Finding our way around new surroundings is nothing unusual for most of us and is something we do not give a second thought. We notice the difference between different rooms and corridors and use signage to get from A to B and back again. Yet for people living with dementia, impaired memory, disorientation, and difficulty processing information even familiar surroundings can become hard to navigate and confusing.

You may be thinking dementia signage has been around for a long time and, has been implemented in all care facilities across the UK, but, this is not the case, there are still a lot of facilities out there that have the wrong type of signage.

Find Memory Care, the creator of the original and most widely used dementia-specific signage in the world, has helped many care facilities across the UK, by using the latest thinking on communication. Find’s signage will help to reduce confusion and aid daily orientation for people living with dementia.

To help you check if your facility has the right signage, Find has produced a quick and simple checklist below to help.

Are my signs dementia-friendly?

  • Are signs placed at key decision points for someone who is at the building/area for the first time?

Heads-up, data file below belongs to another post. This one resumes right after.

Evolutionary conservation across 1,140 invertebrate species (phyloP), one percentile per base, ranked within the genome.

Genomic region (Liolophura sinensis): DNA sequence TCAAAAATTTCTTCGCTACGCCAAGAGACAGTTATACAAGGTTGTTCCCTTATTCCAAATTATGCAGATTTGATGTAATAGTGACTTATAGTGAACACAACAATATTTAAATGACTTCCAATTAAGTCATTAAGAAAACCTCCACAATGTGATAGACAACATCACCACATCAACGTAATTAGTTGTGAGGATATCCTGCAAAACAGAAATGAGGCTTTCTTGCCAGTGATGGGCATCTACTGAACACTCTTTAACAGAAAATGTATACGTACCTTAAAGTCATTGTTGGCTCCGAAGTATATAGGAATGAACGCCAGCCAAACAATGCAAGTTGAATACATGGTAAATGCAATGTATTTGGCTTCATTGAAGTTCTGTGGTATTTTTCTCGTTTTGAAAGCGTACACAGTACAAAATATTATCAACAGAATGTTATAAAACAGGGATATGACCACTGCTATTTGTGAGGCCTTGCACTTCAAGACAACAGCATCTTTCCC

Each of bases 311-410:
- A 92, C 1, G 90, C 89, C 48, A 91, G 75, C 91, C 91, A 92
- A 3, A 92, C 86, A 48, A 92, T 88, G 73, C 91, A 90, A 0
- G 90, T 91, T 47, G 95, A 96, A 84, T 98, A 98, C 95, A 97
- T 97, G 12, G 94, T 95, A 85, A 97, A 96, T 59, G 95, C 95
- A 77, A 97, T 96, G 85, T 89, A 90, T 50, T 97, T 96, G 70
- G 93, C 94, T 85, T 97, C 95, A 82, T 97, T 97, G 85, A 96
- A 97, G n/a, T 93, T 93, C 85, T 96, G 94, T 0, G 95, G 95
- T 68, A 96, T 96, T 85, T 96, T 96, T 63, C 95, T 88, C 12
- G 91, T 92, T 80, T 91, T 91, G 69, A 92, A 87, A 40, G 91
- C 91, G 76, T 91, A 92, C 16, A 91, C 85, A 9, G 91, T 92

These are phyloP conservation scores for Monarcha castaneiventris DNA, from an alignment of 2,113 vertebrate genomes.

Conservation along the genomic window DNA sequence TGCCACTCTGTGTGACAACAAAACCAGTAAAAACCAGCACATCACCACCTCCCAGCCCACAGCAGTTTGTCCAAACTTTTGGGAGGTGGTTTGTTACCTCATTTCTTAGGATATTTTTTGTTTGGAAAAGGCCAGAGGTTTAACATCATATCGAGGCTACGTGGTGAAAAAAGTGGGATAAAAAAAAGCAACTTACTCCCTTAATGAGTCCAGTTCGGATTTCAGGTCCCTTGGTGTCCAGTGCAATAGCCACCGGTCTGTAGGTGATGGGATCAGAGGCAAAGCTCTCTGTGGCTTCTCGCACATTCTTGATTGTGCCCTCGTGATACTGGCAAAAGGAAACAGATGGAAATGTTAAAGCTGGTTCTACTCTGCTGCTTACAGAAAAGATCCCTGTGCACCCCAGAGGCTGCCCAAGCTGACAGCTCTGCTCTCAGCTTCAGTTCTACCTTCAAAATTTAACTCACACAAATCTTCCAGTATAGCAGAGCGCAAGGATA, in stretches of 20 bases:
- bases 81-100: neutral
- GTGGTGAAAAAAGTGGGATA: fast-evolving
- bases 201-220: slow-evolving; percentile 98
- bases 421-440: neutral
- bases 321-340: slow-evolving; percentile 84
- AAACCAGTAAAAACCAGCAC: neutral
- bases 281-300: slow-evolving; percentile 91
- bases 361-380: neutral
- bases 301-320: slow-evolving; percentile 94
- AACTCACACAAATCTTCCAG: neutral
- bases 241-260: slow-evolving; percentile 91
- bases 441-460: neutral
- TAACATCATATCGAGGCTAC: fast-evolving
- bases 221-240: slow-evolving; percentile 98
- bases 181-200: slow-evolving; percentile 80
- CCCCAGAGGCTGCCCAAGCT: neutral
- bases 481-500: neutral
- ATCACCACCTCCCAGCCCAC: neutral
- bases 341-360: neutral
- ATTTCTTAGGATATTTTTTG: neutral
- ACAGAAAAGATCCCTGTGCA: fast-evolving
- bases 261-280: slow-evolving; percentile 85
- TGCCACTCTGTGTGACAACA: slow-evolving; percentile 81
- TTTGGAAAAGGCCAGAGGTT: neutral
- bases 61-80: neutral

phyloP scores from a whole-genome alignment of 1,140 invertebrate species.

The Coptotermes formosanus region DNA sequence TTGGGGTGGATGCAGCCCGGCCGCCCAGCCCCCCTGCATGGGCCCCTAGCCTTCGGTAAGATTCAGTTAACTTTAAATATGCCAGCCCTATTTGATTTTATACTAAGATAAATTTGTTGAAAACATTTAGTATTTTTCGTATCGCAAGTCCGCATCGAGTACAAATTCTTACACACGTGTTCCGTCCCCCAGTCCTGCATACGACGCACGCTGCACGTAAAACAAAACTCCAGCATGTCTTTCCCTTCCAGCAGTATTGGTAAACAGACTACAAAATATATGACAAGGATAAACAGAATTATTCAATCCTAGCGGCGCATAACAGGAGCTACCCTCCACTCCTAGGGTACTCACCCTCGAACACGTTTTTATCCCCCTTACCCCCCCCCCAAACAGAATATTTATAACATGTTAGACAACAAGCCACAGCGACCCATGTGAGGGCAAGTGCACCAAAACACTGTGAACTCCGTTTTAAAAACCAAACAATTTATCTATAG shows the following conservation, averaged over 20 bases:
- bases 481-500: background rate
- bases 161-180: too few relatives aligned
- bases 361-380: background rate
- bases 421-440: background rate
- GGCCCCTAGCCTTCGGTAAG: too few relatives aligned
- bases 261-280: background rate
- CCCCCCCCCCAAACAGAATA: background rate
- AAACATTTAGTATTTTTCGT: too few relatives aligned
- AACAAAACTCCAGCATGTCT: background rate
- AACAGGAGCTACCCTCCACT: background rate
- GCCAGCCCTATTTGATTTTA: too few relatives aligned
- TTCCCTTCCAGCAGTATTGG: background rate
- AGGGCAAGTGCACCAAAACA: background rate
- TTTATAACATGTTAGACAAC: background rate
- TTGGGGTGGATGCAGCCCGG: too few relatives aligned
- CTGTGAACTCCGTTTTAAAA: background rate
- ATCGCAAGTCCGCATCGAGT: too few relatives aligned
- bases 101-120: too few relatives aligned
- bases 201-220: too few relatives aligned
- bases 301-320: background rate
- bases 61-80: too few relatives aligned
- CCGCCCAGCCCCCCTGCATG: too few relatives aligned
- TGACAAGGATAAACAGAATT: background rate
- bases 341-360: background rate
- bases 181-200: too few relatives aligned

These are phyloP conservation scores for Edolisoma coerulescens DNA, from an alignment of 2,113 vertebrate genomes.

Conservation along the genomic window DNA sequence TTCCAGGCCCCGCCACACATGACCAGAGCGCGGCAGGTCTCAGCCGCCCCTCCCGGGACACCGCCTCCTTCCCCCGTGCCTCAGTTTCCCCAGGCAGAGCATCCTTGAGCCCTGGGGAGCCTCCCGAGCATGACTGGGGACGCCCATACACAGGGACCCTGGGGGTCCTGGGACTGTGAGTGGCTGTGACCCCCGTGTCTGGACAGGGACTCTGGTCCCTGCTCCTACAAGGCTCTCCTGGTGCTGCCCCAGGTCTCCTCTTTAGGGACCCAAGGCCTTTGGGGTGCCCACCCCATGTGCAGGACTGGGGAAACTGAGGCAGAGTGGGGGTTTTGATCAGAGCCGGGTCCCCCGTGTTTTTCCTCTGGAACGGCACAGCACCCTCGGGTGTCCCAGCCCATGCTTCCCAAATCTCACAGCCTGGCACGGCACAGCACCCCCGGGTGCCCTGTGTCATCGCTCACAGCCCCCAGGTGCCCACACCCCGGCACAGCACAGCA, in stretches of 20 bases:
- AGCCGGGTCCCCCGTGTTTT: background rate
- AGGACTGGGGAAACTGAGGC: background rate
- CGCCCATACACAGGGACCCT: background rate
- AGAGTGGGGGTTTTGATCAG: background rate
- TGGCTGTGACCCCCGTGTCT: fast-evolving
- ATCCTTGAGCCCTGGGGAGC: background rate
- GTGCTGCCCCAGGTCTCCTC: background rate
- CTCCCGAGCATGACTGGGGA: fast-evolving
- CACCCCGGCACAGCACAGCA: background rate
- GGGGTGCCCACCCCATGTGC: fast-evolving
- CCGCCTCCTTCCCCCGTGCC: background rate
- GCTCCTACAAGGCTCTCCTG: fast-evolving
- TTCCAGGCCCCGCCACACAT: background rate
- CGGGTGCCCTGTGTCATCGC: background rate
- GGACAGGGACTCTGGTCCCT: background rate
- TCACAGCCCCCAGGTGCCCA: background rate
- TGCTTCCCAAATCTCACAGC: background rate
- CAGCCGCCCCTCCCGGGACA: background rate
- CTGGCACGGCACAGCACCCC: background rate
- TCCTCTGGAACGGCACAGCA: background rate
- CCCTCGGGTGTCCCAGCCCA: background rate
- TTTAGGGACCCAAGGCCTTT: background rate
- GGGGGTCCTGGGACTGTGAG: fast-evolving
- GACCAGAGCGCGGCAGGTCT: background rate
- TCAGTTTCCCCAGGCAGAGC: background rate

• Do doors exiting rooms feature ‘way out’ signage?
  • Are the signs fixed to the doors they refer to? They should not be on adjacent surfaces if possible?
  • Are bedrooms easily identifiable by personalised signage?
  • Is the toilet signage highly distinguishable?
  • Are glass doors clearly marked?
  • Are your signs legible to all with pictures and words that are a different colour from the background?
  • Are signs mounted correctly centred between 1.2 and 1.4m from the floor?
  • Are signs durable and easy to clean?
  • Fire-safe – All signs, should be tested to Class 1 or Class 0 or their equivalent. The use of laminated paper on walls is a fire risk and will allow any fire to spread more quickly.


Have you had a good look round, have you thought about creating landmarks? Research shows that people with dementia use “landmarks” to navigate their way around. The more attractive and interesting the landmark (such as a mural) the easier it is to use it as a landmark.

Remember that good signage does not only aid the person with dementia but also decreases the dependency on staff, freeing up time for staff to help in other areas.

If you would like to find out more about our signage range, please contact us here.